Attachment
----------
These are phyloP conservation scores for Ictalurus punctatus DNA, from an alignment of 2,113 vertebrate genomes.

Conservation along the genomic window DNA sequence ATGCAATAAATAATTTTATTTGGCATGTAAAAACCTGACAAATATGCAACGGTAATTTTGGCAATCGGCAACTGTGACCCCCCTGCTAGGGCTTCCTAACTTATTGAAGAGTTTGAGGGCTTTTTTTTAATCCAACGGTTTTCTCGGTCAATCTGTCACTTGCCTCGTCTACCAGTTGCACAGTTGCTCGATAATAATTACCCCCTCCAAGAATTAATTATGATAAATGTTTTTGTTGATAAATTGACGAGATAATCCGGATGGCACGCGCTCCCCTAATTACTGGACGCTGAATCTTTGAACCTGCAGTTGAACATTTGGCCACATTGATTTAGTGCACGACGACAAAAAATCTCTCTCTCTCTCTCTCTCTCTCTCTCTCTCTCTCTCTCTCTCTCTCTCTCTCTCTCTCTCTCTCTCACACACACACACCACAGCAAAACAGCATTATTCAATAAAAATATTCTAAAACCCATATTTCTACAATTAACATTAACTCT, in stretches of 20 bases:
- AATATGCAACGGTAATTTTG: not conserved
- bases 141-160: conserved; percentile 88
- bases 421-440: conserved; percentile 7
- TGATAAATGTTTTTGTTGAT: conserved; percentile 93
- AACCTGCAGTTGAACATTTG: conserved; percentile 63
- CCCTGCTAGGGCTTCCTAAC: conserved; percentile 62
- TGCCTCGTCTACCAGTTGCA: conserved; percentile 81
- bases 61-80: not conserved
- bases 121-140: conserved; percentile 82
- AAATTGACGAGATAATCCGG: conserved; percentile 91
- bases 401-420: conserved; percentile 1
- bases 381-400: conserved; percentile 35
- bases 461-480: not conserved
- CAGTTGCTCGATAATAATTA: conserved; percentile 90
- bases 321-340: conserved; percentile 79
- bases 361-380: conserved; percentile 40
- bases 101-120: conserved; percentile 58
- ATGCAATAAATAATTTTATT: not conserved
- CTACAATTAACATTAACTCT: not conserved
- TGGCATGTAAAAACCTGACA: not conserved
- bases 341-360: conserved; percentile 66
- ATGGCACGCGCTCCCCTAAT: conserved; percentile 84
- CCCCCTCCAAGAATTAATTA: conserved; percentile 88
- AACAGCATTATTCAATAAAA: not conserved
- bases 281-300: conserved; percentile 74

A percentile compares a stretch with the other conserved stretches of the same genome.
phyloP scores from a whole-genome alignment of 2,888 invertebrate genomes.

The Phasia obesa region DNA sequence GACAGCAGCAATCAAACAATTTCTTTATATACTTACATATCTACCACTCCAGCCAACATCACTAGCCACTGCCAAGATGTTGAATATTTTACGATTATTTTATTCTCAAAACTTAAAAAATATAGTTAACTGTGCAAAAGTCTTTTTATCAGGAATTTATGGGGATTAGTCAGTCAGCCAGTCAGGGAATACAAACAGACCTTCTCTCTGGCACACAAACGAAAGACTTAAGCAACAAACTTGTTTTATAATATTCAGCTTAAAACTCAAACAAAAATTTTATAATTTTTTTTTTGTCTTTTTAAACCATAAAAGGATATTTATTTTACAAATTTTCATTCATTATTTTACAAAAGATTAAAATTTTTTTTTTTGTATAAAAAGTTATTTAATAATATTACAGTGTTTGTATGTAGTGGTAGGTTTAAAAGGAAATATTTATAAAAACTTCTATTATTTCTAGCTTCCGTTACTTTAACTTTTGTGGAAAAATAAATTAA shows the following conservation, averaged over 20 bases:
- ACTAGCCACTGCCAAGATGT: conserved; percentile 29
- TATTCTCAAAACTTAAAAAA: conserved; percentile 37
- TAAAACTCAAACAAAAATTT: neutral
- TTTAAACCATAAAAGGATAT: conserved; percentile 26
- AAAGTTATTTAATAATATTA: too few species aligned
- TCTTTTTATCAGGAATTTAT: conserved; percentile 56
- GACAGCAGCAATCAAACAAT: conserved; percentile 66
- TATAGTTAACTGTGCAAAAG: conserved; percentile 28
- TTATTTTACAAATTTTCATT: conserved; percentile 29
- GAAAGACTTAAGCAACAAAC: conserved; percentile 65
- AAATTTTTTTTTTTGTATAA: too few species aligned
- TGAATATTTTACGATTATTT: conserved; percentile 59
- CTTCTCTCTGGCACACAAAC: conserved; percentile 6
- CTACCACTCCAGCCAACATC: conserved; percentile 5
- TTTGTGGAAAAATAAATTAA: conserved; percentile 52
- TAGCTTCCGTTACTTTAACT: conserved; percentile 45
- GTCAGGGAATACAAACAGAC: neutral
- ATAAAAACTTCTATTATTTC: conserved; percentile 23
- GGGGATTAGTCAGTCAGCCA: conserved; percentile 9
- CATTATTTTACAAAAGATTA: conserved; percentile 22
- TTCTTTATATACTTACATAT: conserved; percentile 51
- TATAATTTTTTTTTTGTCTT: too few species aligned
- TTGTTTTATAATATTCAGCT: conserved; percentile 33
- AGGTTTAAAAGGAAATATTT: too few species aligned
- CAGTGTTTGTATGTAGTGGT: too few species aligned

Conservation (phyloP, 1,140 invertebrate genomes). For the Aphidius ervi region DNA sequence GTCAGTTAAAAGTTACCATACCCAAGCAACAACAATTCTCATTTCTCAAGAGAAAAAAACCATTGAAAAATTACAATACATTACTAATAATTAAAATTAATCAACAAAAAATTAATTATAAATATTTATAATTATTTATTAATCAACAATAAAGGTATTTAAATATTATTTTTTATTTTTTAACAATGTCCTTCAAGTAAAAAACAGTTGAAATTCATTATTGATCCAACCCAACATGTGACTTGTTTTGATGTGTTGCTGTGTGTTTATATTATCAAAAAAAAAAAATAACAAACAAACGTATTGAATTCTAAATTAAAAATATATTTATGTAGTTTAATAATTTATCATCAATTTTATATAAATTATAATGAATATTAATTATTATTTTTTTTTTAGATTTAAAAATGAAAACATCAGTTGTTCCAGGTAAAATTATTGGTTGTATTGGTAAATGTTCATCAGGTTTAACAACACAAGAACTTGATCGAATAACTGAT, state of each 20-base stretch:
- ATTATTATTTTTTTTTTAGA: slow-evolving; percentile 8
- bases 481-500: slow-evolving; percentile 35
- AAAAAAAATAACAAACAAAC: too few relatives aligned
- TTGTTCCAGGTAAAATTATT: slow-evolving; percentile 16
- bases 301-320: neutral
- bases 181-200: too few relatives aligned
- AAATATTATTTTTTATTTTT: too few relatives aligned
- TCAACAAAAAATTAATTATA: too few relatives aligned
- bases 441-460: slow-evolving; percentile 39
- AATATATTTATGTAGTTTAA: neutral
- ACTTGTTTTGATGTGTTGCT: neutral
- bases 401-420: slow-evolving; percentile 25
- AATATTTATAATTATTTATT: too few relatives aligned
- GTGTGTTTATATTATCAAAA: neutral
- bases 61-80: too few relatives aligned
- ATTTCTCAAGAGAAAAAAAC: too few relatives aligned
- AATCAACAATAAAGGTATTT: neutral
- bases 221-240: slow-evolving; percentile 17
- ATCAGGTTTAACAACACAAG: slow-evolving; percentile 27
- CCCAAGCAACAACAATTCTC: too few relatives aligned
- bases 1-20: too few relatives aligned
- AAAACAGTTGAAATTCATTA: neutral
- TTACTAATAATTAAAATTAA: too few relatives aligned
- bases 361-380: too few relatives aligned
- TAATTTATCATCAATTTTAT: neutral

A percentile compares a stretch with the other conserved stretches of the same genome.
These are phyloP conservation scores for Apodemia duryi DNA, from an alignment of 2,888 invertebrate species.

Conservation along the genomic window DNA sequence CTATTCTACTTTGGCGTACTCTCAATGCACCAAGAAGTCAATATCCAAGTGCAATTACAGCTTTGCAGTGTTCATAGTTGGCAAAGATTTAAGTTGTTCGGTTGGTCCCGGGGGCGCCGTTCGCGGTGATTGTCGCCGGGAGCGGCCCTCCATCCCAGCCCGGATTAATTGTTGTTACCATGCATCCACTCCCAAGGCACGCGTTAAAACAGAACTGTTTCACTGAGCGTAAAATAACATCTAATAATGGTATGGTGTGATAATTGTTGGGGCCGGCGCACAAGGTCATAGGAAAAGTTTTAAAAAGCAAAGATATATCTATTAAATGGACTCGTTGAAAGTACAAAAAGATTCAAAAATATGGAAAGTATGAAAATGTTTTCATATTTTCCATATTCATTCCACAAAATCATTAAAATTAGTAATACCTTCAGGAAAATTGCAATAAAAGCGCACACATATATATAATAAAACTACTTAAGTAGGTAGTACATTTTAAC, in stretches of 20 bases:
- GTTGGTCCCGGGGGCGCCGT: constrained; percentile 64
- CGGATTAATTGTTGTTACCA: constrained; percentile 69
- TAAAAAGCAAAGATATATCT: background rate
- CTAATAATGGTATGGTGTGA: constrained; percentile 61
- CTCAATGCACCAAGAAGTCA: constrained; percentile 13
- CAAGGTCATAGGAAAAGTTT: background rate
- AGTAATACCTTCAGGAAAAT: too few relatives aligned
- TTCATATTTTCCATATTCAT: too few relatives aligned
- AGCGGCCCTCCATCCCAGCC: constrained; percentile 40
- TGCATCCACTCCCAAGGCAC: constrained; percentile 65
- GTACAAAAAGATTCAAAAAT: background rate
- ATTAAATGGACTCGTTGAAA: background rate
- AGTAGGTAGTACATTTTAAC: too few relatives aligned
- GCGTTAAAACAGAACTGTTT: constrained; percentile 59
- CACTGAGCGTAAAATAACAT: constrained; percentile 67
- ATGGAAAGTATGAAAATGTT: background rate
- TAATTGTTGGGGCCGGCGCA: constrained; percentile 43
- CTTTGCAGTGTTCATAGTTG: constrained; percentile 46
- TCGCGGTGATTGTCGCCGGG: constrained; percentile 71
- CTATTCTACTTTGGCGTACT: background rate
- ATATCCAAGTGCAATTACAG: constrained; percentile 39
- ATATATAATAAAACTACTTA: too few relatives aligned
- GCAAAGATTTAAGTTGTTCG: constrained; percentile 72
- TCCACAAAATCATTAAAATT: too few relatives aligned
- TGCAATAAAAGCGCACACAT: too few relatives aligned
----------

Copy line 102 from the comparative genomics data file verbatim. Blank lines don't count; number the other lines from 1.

- CTTTGCAGTGTTCATAGTTG: constrained; percentile 46